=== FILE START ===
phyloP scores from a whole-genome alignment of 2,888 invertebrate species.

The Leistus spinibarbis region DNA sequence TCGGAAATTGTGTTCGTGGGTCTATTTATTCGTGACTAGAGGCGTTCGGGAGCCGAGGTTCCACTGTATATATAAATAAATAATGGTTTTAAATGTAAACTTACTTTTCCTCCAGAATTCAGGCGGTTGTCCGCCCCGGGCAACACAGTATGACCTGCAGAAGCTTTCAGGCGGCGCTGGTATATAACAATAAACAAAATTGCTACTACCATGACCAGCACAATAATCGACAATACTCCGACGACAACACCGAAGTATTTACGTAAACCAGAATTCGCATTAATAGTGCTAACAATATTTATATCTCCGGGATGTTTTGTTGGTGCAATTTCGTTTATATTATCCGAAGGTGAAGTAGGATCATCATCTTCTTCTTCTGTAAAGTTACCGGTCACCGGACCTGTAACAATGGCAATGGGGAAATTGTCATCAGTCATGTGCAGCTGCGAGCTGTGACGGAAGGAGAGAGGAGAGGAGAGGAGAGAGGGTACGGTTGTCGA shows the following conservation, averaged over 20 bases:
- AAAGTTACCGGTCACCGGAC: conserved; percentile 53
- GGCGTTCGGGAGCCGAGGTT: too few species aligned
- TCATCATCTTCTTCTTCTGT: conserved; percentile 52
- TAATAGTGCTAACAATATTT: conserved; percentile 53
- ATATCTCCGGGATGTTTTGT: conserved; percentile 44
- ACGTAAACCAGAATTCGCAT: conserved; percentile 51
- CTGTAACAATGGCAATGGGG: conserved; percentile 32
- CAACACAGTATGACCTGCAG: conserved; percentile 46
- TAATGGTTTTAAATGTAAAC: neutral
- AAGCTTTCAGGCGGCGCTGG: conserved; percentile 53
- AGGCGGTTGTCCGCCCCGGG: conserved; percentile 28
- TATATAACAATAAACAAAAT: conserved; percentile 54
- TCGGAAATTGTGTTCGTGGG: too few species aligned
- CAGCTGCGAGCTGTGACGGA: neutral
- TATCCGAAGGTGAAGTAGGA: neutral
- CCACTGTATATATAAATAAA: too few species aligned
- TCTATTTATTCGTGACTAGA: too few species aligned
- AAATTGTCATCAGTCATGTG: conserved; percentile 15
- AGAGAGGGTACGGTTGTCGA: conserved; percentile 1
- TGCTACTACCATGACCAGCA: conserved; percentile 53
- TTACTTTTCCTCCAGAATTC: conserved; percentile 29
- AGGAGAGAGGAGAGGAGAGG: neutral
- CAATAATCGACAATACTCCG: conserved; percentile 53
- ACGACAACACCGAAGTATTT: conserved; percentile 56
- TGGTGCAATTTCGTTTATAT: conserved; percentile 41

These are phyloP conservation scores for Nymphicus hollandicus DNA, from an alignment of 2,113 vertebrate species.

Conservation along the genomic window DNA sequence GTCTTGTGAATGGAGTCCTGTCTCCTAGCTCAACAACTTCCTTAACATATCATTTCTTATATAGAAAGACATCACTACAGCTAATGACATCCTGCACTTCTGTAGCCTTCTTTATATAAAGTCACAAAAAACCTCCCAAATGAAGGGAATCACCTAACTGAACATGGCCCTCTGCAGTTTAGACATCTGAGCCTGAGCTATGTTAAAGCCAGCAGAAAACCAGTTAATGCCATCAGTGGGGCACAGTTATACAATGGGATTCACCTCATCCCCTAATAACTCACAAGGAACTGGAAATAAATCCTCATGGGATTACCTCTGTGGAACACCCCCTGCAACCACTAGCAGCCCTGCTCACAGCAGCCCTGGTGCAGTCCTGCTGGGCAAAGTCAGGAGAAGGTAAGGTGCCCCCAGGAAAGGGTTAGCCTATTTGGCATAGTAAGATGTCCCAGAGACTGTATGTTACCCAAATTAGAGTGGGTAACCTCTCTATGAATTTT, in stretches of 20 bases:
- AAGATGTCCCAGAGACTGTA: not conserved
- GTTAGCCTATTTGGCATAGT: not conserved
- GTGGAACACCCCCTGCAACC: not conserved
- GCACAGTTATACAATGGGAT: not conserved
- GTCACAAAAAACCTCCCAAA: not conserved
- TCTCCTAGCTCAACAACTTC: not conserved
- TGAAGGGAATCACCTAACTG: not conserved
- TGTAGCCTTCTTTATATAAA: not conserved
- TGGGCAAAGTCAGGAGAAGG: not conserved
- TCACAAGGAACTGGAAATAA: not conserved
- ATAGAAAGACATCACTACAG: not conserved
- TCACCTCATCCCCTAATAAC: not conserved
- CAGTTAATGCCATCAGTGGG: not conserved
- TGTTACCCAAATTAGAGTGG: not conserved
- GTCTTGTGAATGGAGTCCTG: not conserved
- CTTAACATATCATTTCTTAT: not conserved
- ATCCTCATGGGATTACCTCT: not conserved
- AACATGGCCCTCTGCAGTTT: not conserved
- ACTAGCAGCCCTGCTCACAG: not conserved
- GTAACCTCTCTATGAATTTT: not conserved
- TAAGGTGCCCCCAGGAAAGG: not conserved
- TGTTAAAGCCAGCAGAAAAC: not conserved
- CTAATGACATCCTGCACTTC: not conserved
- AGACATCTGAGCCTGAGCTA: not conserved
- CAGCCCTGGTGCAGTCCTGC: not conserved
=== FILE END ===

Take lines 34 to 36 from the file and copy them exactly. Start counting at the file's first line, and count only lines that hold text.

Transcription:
- GTCACAAAAAACCTCCCAAA: not conserved
- TCTCCTAGCTCAACAACTTC: not conserved
- TGAAGGGAATCACCTAACTG: not conserved